Numerous experts immediately claimed that the Grand Panel’s decision heralded the end of restructuring for companies before insolvency is applied for, or afterwards through court-supervised plans for composition with creditors. The reasoning: if a company realizes gains on claims waived under such restructuring measures, those gains are taxable under the rules for determining profit, unless they can be fully offset against losses carried forward.
If creditors waive a part of their claims against a company in need of restructuring, the waived amount must be derecognized in the income statement. The result is income, under both the Commercial Code and the Tax Code. The question arises whether this gain – which is purely a book profit – can be subject to personal or corporate income tax and trade tax, and whether the tax system can thus bring in revenue from all the creditors’ contribution toward a restructuring.It is certainly true that losses may have been incurred in the current fiscal year, and often in previous ones as well. But as a rule, because of minimum taxation and possibly also because of a deleterious change of shareholders, those losses cannot be applied in full during a reorganization. Under the Finance Ministry’s reorganization ruling of March 27, 2003, tax on any restructuring gain that remains after exhausting the loss-offsetting options for income tax purposes could initially be deferred, by request, and ultimately waived after a final audit. Under the Grand Panel decision, this is no longer possible.
However, on April 4 of this year the Bundestag – the lower house of parliament – quickly responded to the court’s decision, enacting a new Sec. 3a of the Income Tax Act (EStG) to cover the tax exemption of restructuring gains (see Bundestag Printed Paper 18/12128). At the same time, equivalent provisions were introduced into the Corporate Income Tax Act (Körperschaftsteuergesetz) and the Trade Tax Act (Gewerbesteuergesetz). The provisions are to apply in those cases where claims have been waived after February 8, 2017. However, subject to ratification by the upper house of parliament (the Bundesrat), the provisions will not take effect until the European Commission determines that they do not constitute state aid, or if they do, that the aid is compatible with the internal market.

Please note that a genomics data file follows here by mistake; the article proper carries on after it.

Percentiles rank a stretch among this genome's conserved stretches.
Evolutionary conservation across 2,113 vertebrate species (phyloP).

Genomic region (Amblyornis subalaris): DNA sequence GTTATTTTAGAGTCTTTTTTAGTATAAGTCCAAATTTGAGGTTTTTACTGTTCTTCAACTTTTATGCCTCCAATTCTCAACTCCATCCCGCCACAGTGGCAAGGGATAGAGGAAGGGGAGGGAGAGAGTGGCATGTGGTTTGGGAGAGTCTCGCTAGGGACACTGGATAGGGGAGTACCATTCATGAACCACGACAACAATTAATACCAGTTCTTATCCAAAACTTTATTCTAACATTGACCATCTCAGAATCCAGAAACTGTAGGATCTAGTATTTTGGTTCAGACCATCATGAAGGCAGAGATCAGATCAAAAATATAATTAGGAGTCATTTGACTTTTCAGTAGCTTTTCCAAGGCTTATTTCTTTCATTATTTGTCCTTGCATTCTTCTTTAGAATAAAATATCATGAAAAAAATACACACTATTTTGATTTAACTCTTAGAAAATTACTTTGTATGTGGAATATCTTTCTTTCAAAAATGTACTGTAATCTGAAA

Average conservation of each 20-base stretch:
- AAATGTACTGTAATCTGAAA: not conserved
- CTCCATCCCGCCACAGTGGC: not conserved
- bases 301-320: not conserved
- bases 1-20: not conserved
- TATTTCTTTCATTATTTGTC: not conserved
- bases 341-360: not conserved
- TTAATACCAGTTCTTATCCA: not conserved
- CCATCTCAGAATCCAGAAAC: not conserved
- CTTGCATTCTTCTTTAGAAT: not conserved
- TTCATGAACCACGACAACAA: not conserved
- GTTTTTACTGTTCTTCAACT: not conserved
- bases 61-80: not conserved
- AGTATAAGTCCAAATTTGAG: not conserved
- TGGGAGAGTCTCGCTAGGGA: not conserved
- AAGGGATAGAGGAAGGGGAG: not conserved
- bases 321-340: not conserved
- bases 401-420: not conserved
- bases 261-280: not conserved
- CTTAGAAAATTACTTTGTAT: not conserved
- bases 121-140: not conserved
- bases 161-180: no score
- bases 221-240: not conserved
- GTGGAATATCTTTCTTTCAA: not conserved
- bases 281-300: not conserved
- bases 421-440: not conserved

The Federal Finance Ministry made a parallel announcement on April 27, 2017, on the further tax treatment of reorganization gains:
In those cases where waiver-of-claim processes were final and complete by February 8, 2017, the old reorganization ruling of May 27, 2003, will continue to apply, in order to protect legitimate expectations.
Binding opinions issued by a tax office under the old reorganization ruling before February 8, 2017, are to be revoked, whether as wrongful ab initio or because of the change of law, only if the associated waiver-of-claim processes have not been largely completed already, or if there are no other reasons to protect a legitimate interest.
Binding opinions issued under the old reorganization ruling after February 8, 2017, are to be revoked if the waiver-of-claim processes have not been completed yet.
In all other cases – i.e., reorganization procedures in an early stage when no binding opinion has been issued yet – the income tax payable on reorganization gains is to be deferred, upon application, until the new legislative provisions take effect. If the new terms of law take effect by December 31, 2018, the deferral is to be revoked, because then of course the tax exemption of reorganization gains will be covered finally and retroactively (the June 2017 issue of novus will deal in detail with the Finance Ministry’s announcement of April 27, 2017, and the new terms of the law).
The Finance Ministry’s transitional provisions seem to pose problems for practice in several different regards, because they establish legal certainty only to a degree.
First of all, there may well be differences of opinion as to when “waiver-of-claim processes [have been] entirely or substantially completed.” As we see it, this can mean only those reorganization procedures – particularly court-supervised plans for composition with creditors – for which plans have been largely completed and a protection of legitimate interests in the issued binding opinion is necessary simply because of the expenses incurred and agreements reached in this regard between the insolvency administrator, the debtor in possession, the trustee, the creditors’ committee and the meeting of creditors, as well as the court. But this will have to be squared once again with the Tax Administration.
Second, the provision does not seem very practicable for reorganization cases that are only in their early stages. Deferring the income tax on a reorganization gain until the EU notification procedure has been completed, which is the alternative provided in this case, will not help if the EU finds that it represents state aid incompatible with the internal market. It would seem unrealistic to carry out the reorganization of a company in reliance on the EU Commission’s assessment of a law, where in case of doubt one would risk (possibly a return to) insolvency for the company and – depending on its legal form – for the shareholders or partners as well, because of the income tax that would then have to be paid.
In these cases, then, there is still no legal certainty without a decision from the EU Commission.